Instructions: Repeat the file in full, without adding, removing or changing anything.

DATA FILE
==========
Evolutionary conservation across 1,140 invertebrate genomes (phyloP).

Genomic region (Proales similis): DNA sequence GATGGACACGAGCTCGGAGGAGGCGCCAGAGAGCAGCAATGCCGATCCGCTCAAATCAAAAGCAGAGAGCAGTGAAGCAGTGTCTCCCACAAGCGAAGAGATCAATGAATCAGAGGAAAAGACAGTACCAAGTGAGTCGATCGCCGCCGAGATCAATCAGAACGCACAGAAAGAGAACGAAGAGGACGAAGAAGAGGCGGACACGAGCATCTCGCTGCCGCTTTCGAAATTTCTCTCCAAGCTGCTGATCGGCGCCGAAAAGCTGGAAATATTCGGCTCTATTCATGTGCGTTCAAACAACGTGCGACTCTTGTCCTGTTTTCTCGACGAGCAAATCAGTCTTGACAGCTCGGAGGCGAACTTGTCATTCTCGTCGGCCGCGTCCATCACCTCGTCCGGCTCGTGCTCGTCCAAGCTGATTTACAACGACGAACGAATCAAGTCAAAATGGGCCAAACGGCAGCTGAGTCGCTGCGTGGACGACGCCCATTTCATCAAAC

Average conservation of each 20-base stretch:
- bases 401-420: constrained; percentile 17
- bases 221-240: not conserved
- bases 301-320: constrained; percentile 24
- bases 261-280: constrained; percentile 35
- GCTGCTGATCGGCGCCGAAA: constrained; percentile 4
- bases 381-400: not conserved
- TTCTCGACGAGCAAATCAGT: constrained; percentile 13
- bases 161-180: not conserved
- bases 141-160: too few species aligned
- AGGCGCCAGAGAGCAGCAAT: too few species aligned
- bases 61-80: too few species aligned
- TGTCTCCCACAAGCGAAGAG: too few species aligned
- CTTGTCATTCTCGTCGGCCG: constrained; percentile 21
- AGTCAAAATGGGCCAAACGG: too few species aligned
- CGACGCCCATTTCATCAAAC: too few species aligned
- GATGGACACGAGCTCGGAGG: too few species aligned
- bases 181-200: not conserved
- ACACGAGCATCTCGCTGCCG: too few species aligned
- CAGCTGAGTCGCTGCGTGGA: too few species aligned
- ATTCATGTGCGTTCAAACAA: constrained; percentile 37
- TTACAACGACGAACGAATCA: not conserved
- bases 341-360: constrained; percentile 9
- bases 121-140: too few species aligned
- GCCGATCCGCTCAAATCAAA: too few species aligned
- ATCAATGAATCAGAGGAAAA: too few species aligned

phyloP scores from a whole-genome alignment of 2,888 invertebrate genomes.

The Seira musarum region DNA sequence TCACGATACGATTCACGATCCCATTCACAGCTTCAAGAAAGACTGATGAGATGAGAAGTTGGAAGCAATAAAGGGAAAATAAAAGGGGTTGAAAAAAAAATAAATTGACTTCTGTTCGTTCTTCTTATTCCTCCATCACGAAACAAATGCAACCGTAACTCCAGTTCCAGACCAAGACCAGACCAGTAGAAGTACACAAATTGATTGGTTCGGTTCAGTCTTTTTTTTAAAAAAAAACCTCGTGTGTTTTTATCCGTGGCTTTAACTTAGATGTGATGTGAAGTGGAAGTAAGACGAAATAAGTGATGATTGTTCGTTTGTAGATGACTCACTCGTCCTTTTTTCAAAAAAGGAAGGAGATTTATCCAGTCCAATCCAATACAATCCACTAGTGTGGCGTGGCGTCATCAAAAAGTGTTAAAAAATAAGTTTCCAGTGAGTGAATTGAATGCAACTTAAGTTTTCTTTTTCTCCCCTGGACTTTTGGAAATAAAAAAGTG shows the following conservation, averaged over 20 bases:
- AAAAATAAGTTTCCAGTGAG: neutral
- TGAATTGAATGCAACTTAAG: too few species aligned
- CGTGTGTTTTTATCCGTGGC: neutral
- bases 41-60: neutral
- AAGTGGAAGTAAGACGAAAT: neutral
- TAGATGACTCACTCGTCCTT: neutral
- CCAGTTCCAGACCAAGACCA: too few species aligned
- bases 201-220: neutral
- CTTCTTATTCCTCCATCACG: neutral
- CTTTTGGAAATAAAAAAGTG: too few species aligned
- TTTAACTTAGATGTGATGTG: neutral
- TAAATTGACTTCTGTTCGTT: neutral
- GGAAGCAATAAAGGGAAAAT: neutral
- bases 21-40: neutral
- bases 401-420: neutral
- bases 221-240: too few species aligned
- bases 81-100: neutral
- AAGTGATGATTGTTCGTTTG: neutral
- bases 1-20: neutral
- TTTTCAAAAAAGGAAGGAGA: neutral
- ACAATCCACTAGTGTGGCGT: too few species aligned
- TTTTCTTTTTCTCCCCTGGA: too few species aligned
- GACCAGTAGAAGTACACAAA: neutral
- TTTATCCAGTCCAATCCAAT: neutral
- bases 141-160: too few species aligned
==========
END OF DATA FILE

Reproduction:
Evolutionary conservation across 1,140 invertebrate genomes (phyloP).

Genomic region (Proales similis): DNA sequence GATGGACACGAGCTCGGAGGAGGCGCCAGAGAGCAGCAATGCCGATCCGCTCAAATCAAAAGCAGAGAGCAGTGAAGCAGTGTCTCCCACAAGCGAAGAGATCAATGAATCAGAGGAAAAGACAGTACCAAGTGAGTCGATCGCCGCCGAGATCAATCAGAACGCACAGAAAGAGAACGAAGAGGACGAAGAAGAGGCGGACACGAGCATCTCGCTGCCGCTTTCGAAATTTCTCTCCAAGCTGCTGATCGGCGCCGAAAAGCTGGAAATATTCGGCTCTATTCATGTGCGTTCAAACAACGTGCGACTCTTGTCCTGTTTTCTCGACGAGCAAATCAGTCTTGACAGCTCGGAGGCGAACTTGTCATTCTCGTCGGCCGCGTCCATCACCTCGTCCGGCTCGTGCTCGTCCAAGCTGATTTACAACGACGAACGAATCAAGTCAAAATGGGCCAAACGGCAGCTGAGTCGCTGCGTGGACGACGCCCATTTCATCAAAC

Average conservation of each 20-base stretch:
- bases 401-420: constrained; percentile 17
- bases 221-240: not conserved
- bases 301-320: constrained; percentile 24
- bases 261-280: constrained; percentile 35
- GCTGCTGATCGGCGCCGAAA: constrained; percentile 4
- bases 381-400: not conserved
- TTCTCGACGAGCAAATCAGT: constrained; percentile 13
- bases 161-180: not conserved
- bases 141-160: too few species aligned
- AGGCGCCAGAGAGCAGCAAT: too few species aligned
- bases 61-80: too few species aligned
- TGTCTCCCACAAGCGAAGAG: too few species aligned
- CTTGTCATTCTCGTCGGCCG: constrained; percentile 21
- AGTCAAAATGGGCCAAACGG: too few species aligned
- CGACGCCCATTTCATCAAAC: too few species aligned
- GATGGACACGAGCTCGGAGG: too few species aligned
- bases 181-200: not conserved
- ACACGAGCATCTCGCTGCCG: too few species aligned
- CAGCTGAGTCGCTGCGTGGA: too few species aligned
- ATTCATGTGCGTTCAAACAA: constrained; percentile 37
- TTACAACGACGAACGAATCA: not conserved
- bases 341-360: constrained; percentile 9
- bases 121-140: too few species aligned
- GCCGATCCGCTCAAATCAAA: too few species aligned
- ATCAATGAATCAGAGGAAAA: too few species aligned

phyloP scores from a whole-genome alignment of 2,888 invertebrate genomes.

The Seira musarum region DNA sequence TCACGATACGATTCACGATCCCATTCACAGCTTCAAGAAAGACTGATGAGATGAGAAGTTGGAAGCAATAAAGGGAAAATAAAAGGGGTTGAAAAAAAAATAAATTGACTTCTGTTCGTTCTTCTTATTCCTCCATCACGAAACAAATGCAACCGTAACTCCAGTTCCAGACCAAGACCAGACCAGTAGAAGTACACAAATTGATTGGTTCGGTTCAGTCTTTTTTTTAAAAAAAAACCTCGTGTGTTTTTATCCGTGGCTTTAACTTAGATGTGATGTGAAGTGGAAGTAAGACGAAATAAGTGATGATTGTTCGTTTGTAGATGACTCACTCGTCCTTTTTTCAAAAAAGGAAGGAGATTTATCCAGTCCAATCCAATACAATCCACTAGTGTGGCGTGGCGTCATCAAAAAGTGTTAAAAAATAAGTTTCCAGTGAGTGAATTGAATGCAACTTAAGTTTTCTTTTTCTCCCCTGGACTTTTGGAAATAAAAAAGTG shows the following conservation, averaged over 20 bases:
- AAAAATAAGTTTCCAGTGAG: neutral
- TGAATTGAATGCAACTTAAG: too few species aligned
- CGTGTGTTTTTATCCGTGGC: neutral
- bases 41-60: neutral
- AAGTGGAAGTAAGACGAAAT: neutral
- TAGATGACTCACTCGTCCTT: neutral
- CCAGTTCCAGACCAAGACCA: too few species aligned
- bases 201-220: neutral
- CTTCTTATTCCTCCATCACG: neutral
- CTTTTGGAAATAAAAAAGTG: too few species aligned
- TTTAACTTAGATGTGATGTG: neutral
- TAAATTGACTTCTGTTCGTT: neutral
- GGAAGCAATAAAGGGAAAAT: neutral
- bases 21-40: neutral
- bases 401-420: neutral
- bases 221-240: too few species aligned
- bases 81-100: neutral
- AAGTGATGATTGTTCGTTTG: neutral
- bases 1-20: neutral
- TTTTCAAAAAAGGAAGGAGA: neutral
- ACAATCCACTAGTGTGGCGT: too few species aligned
- TTTTCTTTTTCTCCCCTGGA: too few species aligned
- GACCAGTAGAAGTACACAAA: neutral
- TTTATCCAGTCCAATCCAAT: neutral
- bases 141-160: too few species aligned